Tea was first introduced to Sri Lanka by the British 150 years ago, and is now an integral part of Sri Lanka’s economy and culture. Despite the country’s small size, Sri Lanka is one of the world largest exporters of tea. Within the country, morning and afternoon tea are as expected as lunch and dinner. During every visit to a Sri Lankan’s home one will be greeted with a tray bearing a pot of tea, a bowl of sugar, heated milk and fine china. I had told Sarah before we arrived to be ready to drink multiple cups each day we visited relatives.
Tea is grown near Nuwara Eliya, the highest elevation town in Sri Lanka. Nuwara Eliya’s mild weather compared to the heat of the coasts makes it a destination for domestic and foreign tourists alike. After spending a few days in the bustling capital of Colombo we headed off to Nuwara Eliya. we decided to take the scenic route to the high country and travel by train. Seven dollars paid for first class tickets in the back of the train in the observation car with a large glass window looking back on the tracks.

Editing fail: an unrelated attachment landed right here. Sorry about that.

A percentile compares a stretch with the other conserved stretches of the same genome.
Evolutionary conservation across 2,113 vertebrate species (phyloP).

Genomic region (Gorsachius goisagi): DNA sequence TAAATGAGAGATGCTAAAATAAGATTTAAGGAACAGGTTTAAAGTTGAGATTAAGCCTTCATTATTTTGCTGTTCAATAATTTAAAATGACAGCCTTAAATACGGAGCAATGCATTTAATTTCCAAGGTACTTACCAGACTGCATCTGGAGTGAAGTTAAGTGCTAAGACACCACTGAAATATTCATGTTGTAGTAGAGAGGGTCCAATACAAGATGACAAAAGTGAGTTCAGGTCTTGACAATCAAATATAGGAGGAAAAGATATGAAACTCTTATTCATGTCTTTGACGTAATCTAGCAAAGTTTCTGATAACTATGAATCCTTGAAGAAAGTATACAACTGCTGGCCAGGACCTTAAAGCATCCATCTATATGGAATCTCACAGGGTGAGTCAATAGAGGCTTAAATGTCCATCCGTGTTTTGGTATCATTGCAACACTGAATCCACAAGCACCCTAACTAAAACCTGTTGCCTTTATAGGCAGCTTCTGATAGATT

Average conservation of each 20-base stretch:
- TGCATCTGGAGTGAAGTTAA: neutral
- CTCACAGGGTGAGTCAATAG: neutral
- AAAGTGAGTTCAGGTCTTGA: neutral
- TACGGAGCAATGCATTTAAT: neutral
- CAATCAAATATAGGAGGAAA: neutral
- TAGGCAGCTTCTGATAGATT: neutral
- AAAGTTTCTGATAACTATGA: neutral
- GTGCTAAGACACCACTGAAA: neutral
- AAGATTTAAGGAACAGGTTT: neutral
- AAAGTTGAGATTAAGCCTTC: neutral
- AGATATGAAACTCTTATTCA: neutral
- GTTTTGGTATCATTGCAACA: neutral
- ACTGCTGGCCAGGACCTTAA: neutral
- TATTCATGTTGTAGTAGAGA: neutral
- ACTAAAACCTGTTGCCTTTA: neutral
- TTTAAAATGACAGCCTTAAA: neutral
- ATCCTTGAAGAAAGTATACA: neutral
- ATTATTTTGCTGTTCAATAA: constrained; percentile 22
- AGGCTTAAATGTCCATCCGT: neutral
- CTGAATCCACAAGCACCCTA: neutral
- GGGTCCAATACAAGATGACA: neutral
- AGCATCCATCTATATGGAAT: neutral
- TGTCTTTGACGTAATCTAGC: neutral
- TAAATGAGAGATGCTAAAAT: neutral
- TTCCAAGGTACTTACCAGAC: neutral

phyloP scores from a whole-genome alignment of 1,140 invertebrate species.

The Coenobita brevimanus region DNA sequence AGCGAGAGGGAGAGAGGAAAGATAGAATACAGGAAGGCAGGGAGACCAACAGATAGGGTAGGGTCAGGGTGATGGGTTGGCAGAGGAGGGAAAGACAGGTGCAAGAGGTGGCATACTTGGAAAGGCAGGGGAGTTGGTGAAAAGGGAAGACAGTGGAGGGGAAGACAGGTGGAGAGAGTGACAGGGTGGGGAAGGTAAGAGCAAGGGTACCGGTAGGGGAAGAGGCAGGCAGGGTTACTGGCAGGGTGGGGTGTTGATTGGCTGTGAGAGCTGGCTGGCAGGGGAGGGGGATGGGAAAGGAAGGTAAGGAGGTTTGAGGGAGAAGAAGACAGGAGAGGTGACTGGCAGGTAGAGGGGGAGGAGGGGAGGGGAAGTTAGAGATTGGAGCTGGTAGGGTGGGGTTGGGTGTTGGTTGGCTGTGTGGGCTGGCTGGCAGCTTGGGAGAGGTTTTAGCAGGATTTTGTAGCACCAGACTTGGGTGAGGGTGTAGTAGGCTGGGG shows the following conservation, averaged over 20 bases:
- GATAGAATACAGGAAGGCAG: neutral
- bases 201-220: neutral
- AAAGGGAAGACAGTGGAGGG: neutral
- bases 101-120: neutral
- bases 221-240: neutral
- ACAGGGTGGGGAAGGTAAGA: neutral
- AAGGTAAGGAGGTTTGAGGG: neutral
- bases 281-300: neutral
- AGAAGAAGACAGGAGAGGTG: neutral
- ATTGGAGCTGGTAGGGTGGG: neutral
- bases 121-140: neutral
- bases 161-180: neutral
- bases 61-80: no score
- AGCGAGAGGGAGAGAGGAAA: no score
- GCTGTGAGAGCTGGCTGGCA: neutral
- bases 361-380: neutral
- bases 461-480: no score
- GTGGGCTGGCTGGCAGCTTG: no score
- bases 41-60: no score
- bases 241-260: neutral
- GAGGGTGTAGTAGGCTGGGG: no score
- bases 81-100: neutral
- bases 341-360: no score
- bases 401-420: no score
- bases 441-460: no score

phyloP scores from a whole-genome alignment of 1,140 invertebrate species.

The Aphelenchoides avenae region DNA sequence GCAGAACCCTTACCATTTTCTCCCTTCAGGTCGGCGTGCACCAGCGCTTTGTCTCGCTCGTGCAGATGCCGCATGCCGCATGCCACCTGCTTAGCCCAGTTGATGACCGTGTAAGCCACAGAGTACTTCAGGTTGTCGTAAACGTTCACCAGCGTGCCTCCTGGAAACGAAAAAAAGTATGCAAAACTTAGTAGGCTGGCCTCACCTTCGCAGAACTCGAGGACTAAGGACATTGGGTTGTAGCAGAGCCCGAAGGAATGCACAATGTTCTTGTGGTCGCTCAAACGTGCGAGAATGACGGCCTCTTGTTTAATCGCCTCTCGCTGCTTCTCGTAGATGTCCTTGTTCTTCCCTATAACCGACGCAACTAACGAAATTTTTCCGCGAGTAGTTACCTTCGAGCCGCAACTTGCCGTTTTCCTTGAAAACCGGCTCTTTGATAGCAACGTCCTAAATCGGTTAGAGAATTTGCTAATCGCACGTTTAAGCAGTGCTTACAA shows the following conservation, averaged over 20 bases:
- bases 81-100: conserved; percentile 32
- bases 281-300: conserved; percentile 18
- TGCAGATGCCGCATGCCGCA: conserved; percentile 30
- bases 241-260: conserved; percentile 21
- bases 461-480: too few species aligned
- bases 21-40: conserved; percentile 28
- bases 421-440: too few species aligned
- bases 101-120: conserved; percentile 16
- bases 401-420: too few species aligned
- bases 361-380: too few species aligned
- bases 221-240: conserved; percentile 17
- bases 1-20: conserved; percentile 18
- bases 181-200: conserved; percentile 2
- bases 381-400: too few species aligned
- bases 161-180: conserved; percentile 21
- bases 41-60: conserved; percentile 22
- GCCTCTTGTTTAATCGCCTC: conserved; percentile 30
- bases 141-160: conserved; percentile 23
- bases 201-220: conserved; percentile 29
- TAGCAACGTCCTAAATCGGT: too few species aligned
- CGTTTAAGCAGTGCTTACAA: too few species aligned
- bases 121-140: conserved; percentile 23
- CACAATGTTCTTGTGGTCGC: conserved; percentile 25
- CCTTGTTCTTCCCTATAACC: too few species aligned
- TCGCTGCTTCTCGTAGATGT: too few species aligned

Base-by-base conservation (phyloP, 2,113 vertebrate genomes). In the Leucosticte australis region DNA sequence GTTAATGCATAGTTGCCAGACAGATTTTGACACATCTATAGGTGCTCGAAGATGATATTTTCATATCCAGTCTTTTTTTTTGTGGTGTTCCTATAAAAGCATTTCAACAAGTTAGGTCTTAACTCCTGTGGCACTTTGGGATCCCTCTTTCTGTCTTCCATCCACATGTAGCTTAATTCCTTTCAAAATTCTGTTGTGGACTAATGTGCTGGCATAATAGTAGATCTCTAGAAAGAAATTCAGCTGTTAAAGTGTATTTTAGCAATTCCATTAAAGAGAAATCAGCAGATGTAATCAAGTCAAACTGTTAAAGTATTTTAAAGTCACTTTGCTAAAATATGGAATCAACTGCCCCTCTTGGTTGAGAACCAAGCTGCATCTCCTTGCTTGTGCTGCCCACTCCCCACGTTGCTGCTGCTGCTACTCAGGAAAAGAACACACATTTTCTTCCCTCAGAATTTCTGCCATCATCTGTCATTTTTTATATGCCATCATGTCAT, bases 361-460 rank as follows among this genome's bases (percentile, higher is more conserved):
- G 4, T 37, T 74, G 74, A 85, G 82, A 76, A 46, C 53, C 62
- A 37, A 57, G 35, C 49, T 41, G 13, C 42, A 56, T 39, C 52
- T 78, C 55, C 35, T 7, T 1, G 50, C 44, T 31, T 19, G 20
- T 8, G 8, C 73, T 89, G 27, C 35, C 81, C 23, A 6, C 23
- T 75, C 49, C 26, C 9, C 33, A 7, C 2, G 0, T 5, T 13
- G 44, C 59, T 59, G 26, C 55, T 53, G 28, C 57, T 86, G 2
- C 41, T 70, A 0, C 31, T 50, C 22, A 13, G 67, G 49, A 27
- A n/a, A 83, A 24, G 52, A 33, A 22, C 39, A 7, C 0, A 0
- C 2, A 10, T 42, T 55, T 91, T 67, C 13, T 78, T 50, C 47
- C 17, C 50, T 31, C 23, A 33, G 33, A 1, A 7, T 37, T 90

We settled in for our long journey at 5:55 AM.
The train chugged along at first, but when the track steepened it slowed down to a snail’s pace. Apparently the rail system hasn’t been updated since the British put it in. Lack of speed was more than compensated for by spectacular views. After sleeping the first few hours we sat back and enjoyed the ride.
Sarah read most of the time but I acted as the locals did and stuck my head out the window.
After seven hours we had traveled the 100 miles to our destination.
Because it was off season we had the hotel to ourselves and were charged a great rate. The receptionist told the TV watching chef to cook us something. He dutifully stood up from the couch and went to work scraping coconuts and chopping vegetables.
After lunch we went to tour the plantations and factory of the Labookellie Tea Center.
The half hour bus ride to the factory was through miles after miles of plantations similar to these.
The factory itself was a smaller building. After the tea is plucked by hand it is brought here to be dried.
Then chopped and rolled.
And packaged for export.
After the tour, we were invited to participate in the last stage of tea production: the tasting. The factory had a large attached cafe where we were served cake and a freshly brewed pot to complete our trip to tea country.